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Chabad Opens Jewish Center

Chabad Opens Jewish Center

Chabad of Orange and Woodbridge, the local branch of a world-wide movement promoting and deepening Jewish life, recently opened a new community center at 280 Boston Post Road, Orange.  “We envision this as a space for people to connect, be inspired and engage with their Judaism,” said Rabbi Hershy Hecht, 28, whose parents Rabbi Sheya and Bluma Hecht started the local group right around the time Hershy was born.  He is now continuing their work together with his wife, Riki.  The center is open to Jews of any background, he said.

Chabad Jewish Center is located in the space that was formerly occupied by Lampshades Plus.  The store, once filled with lampshades of all sizes and shapes, is now a light-filled open space that allows small groups to occupy a corner.  There is a corner for a book lending library, a corner for the youngest ones to learn about Jewish life; a corner for the sale of Judaica – currently mostly menorahs, given that Chanukka is just around the corner.

A large conference table points to the heart of it all:  the study of and discussion of scripture.  Not far away, right opposite the entrance, hangs a portrait of the most influential leader of the Chabad movement, Menachem Mendel, who, according to a Wikipedia entry, “transformed the (Chabad) movement into one of the most widespread Jewish movements in the world today.”

The local Chabad is offering after-school programs for young children from public schools so they experience Jewish life; also, Torah classes for adults; they will establish a Mitzvah Center for good deeds; form a Jewish birthday club.

For Hershy Hecht, and his wife Riki, the center is an extension of their home life.  Both grew up in Chabad households, Hershy in Orange, Riki in Pittsburg.  “Our home [in his parents’ house] was always full of guests,” he said.  They were delivering food, making Purim baskets, helping those in need.  “That’s what I’m made of,” he said when he showed this reporter around the new center.

Even before the center had officially opened, a group of women gathered to make mezuzah cases with fuzed glass.  These cases will be attached to a door frame and hold parchments inscribed with Torah verses.  “We had a local scribe to talk and show the practical side of a mezuzah scroll,” said Riki Hecht.  It was a joyful gathering.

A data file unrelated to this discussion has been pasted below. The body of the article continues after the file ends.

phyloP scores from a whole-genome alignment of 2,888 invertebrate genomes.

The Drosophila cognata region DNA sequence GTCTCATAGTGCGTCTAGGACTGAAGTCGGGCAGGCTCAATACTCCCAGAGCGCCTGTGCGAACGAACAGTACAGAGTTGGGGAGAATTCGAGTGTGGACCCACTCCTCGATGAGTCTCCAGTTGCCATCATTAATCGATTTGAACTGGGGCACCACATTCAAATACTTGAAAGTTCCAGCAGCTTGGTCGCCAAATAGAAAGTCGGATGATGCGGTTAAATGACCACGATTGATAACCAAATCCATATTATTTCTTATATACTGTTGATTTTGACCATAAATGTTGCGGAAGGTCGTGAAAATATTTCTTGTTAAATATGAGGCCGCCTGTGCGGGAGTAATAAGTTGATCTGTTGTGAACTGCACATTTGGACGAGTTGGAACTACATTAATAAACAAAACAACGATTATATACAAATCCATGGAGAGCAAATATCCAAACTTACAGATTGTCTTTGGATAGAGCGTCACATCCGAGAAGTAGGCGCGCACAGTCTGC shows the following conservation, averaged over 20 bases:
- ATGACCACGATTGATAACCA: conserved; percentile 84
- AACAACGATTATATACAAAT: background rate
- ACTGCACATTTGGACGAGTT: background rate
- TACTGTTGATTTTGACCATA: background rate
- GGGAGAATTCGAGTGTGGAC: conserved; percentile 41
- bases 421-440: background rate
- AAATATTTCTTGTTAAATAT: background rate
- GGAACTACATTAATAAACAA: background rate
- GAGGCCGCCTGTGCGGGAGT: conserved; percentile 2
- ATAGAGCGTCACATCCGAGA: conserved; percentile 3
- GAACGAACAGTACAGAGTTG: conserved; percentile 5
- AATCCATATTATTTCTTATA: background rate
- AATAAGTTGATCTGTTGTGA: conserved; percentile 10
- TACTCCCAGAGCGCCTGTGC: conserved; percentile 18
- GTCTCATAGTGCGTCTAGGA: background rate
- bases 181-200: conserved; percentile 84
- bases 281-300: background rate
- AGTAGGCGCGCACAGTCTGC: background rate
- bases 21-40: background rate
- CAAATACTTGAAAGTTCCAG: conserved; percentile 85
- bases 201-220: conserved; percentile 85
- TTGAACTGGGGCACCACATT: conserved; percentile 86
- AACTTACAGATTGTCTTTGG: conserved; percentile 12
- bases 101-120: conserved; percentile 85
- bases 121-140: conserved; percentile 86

Up until recently the local Chabad has been operating out of the Southern Connecticut Hebrew Academy on Derby Avenue, where Rabbi Sheya Hecht is the headmaster.  But the school has been growing and space became tight at times.  Events that draw larger crowds, such as for Chanukka or Purim, will continue to be held at the school, Hershy Hecht said.

The new center offers office space, a Judaica shop, a Jewish lending library, a small children’s corner and more.  In their vision, the center will become a welcoming place for Jews who live or work in the area.  Parents who wait for their children involved in after-school activities might choose to use the lending library.  Hecht is planning to start a Lunch and Learn class for those who work in the area.  Starting in mid-January they will host JLI (Jewish Learning Institute) courses.

“It will be a place where the spiritual heartbeat of our community can grow,” the Hechts wrote in an email announcing their plans.

For more information, you can check out their website at www.chabadow.org.  The Chabad Jewish Center will be open Monday – Thursday from 10:30 a.m.- 2 p.m. or by appointment.

  1. Making Mezuzah – Local women recently gathered at the new Chabad Jewish Center on the Boston Post Road to create glass-fused mezuzah cases.  These cases hold parchments inscribed with Torah verses and will be attached to a door frame.  (Photo by Riki Hecht)
  2. Rabbi Hershy Hecht and his wife, Riki, with daughter Miriam, preparing for the grand opening of the new Chabad Jewish Center
  3. The new Chabad Jewish Center offers a welcoming, light-infused space where Jewish families can deepen their faith.  Pictured is Riki Hecht, who is creating programming for children and women.

By Bettina Thiel, Woodbridge Town News Correspondent

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